On Tuesday, Illinois Gov. JB Pritzker signed the “Protect Illinois Communities Act” banning the sale and manufacture of assault weapons in the state.
The law bans assault weapons, including some semiautomatic firearms, as well as high-capacity magazines and rapid-firing devices.
In a statement, Pritzker said, “For a long time now, I and many other leaders in the Illinois General Assembly have prioritized getting the most dangerous weapons off our state’s streets. Today, honoring the commitment we made, we passed one of the strongest assault weapons bans in the nation, one I will be proud to sign.”
Starting next year, failure to provide state police with the serial numbers for assault-style rifles will be a Class A misdemeanor. The charge is punishable by up to a year in prison.
Dozens of county sheriffs in Illinois, however, suggest they will refuse that provision of the bill.
But Kaitschuck contended it would be impossible for local sheriffs to know who in their county owns assault weapons if those gun owners don’t voluntarily comply with the law, suggesting it would be ridiculous to go door-to-door to find out.
“We have no inventory of guns bought and sold that are available to local sheriffs,” Kaitschuck said of information partially available to the Illinois State Police. “We don’t have access to it — and I’m not asking for it either, by the way.”
Several gun rights organizations say they are planning to challenge the law in federal court, buoyed by a 2022 U.S. Supreme Court decision which Second Amendment proponents believe could mean friendlier opinions on firearms-related claims moving forward.
Democrats and advocates who pushed for Illinois to pass the nation’s ninth statewide ban on assault weapons had expected litigation, but on Thursday maintained that unless the law gets struck down, sheriffs’ refusal to enforce any part of it is a dereliction of duty.
“They took an oath of office to uphold the law,” Pritzker said at an unrelated news conference. “As law enforcement, that’s their job. And I expect them to do that job. You can have all the resolutions and declarations that you want (but) the reality is that the laws that are on the books, you don’t get to choose which ones people are going to follow.”
But Kaitschuck countered with the common example of police declining to write a ticket to a driver pulled over for driving 10 miles over the speed limit.
“If I pull somebody over for speeding going 65 in a 55, and I don’t write them a ticket, does that mean I’m not enforcing (the law)?” he aked. “And I know we’re talking apples to oranges here, but…my point on this is that officers have discretion. We don’t arrest everybody we could or else our jails would be totally overrun.”
A joint statement Madison County ‘s Sheriff State’s Attorney reads:
Like many of you, we are very concerned by the passage of HB 5471, which bans certain commonly-used firearms and firearm components in the State of Illinois. Overnight, thousands of otherwise legal gun owners fear their Second Amendment rights are in jeopardy. We feel the duty to clarify for our citizens the policy their Madison County law enforcement leaders will adopt with regard to this new situation.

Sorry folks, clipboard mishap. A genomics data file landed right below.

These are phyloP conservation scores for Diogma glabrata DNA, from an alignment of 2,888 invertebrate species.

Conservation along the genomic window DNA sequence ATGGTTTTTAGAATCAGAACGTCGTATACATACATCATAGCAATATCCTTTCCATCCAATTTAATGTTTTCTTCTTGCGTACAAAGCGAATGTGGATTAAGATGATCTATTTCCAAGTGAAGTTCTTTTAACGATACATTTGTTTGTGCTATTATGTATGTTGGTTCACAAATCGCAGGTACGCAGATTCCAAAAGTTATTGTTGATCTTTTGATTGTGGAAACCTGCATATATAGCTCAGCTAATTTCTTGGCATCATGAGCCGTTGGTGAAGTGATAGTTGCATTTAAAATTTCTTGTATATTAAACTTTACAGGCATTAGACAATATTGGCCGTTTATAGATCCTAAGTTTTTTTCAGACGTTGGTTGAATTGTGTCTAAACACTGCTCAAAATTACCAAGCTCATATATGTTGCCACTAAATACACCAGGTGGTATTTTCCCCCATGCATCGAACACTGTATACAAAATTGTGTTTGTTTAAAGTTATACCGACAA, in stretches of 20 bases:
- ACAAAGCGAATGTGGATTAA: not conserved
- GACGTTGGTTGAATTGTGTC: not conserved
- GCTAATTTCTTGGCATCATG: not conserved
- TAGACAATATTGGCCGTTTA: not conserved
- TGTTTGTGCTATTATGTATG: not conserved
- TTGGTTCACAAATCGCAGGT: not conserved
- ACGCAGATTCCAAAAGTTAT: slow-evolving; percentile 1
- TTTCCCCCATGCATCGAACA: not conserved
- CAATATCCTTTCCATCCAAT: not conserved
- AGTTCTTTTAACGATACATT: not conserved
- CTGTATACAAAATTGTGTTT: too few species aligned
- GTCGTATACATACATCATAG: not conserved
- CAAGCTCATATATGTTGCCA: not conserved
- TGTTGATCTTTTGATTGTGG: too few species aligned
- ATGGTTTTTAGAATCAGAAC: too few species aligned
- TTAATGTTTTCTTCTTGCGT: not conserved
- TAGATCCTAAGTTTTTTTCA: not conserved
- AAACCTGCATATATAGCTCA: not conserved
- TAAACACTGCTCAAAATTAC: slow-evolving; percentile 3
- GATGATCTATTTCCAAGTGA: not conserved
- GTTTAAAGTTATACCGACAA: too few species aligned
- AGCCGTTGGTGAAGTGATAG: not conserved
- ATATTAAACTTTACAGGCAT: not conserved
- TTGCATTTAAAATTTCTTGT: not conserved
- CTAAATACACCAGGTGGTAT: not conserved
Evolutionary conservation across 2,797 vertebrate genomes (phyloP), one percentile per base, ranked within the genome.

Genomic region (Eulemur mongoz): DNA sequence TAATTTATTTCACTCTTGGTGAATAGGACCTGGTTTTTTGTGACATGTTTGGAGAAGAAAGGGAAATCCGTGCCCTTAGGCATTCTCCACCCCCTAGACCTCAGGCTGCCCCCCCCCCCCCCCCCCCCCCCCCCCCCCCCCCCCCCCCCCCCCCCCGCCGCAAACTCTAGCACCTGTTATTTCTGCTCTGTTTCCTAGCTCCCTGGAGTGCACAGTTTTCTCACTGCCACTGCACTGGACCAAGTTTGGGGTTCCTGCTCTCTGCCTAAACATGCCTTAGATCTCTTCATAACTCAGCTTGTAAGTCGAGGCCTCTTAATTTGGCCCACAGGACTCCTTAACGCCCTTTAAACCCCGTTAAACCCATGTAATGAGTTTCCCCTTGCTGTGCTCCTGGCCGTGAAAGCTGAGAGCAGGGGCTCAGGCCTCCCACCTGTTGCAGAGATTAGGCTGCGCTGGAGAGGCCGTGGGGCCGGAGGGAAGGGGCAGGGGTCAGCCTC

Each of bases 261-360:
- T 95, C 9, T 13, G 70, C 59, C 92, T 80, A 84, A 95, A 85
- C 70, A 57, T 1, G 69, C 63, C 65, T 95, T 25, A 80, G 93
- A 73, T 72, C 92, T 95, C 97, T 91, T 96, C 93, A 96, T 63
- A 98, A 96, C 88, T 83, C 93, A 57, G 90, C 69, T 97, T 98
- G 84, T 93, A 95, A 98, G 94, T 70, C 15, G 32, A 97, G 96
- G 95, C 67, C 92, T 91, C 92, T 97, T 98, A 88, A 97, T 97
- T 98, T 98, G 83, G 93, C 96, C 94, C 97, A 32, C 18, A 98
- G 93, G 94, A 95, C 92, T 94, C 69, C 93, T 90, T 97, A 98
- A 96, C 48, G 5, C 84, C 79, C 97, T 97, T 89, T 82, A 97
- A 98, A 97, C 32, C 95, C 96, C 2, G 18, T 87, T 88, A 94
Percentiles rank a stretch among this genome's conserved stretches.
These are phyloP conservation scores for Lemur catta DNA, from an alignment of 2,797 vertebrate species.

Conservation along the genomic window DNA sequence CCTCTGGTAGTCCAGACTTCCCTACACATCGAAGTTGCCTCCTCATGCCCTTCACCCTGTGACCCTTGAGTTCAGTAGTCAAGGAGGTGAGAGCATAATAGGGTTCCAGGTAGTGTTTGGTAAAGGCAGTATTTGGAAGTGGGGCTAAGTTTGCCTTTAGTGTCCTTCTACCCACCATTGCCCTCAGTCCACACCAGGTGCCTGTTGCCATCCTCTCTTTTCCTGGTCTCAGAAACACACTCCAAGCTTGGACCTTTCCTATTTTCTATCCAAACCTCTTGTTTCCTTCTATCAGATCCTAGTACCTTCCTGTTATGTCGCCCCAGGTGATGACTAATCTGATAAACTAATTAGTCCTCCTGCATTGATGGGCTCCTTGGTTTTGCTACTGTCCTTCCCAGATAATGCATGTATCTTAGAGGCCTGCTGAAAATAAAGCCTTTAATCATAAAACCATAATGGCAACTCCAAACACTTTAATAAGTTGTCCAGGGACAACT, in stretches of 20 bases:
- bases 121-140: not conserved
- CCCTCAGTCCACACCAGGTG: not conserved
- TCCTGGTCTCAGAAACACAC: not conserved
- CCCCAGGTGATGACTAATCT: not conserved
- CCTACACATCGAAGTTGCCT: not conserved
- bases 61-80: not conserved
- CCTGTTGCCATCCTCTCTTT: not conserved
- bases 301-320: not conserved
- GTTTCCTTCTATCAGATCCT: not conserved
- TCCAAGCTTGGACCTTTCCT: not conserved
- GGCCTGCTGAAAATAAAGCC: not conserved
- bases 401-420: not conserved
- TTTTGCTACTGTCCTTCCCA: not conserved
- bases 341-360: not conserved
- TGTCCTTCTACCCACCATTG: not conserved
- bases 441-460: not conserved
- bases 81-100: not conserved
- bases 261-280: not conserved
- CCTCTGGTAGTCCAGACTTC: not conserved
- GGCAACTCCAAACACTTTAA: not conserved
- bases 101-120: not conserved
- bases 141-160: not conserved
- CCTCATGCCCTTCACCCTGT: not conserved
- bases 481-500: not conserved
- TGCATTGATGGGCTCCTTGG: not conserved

As with any statute passed by the legislature and signed by the governor, it is presumed constitutional.
But we are acutely aware that this statute touches on fundamental constitutional issues and is in obvious tension with recent and binding Supreme Court precedent on the Second Amendment. Among other things, it bans many of the most popular firearms in America, firearms that are currently in common use for lawful purposes and which law-abiding citizens have legally owned for many years.
Whatever the policy justification, such a ban is hard to square with the Supreme Court’s 2022 decision in Bruen, which stated simply: “the Second Amendment protects the possession and use of weapons that are ‘in common use at the time.’” Based on the analysis above, we expect a strong court challenge to HB 5471 in short order. We trust that this legislative overreach will not stand. In the meantime, we remain focused on reducing violent crime.
Therefore, pending further direction by the courts, the Madison County Sheriff’s Office will not expend its limited resources to check whether otherwise law-abiding gun owners have registered their weapons with the state, nor will the Madison County Sheriff’s Office be arresting or housing otherwise law-abiding individuals solely due to non-compliance with HB 5471. As to possible prosecution, if the Madison County State’s Attorney’s Office is brought cases relating to enforcement of HB 5471, it will exercise strict prosecutorial discretion in such circumstances, ensuring that the clearly-defined Second Amendment rights of our citizens remain undiminished.
We are very concerned and disturbed by the ongoing and escalating violence throughout our state and country. We have fantastic staffs that put forth a strong effort to deter any criminal behavior. We are always supportive of new tools, techniques, and laws that assist us in preventing and holding accountable the people that choose to do harm and violence on others.
But in this process, the citizens of Madison County can remain confident that their local law enforcement will not turn the criminal justice system against those acting within their clearly-defined constitutional rights. At the same time, we will continue to ensure that crimes involving firearms are investigated and prosecuted according to the facts and circumstances of each case.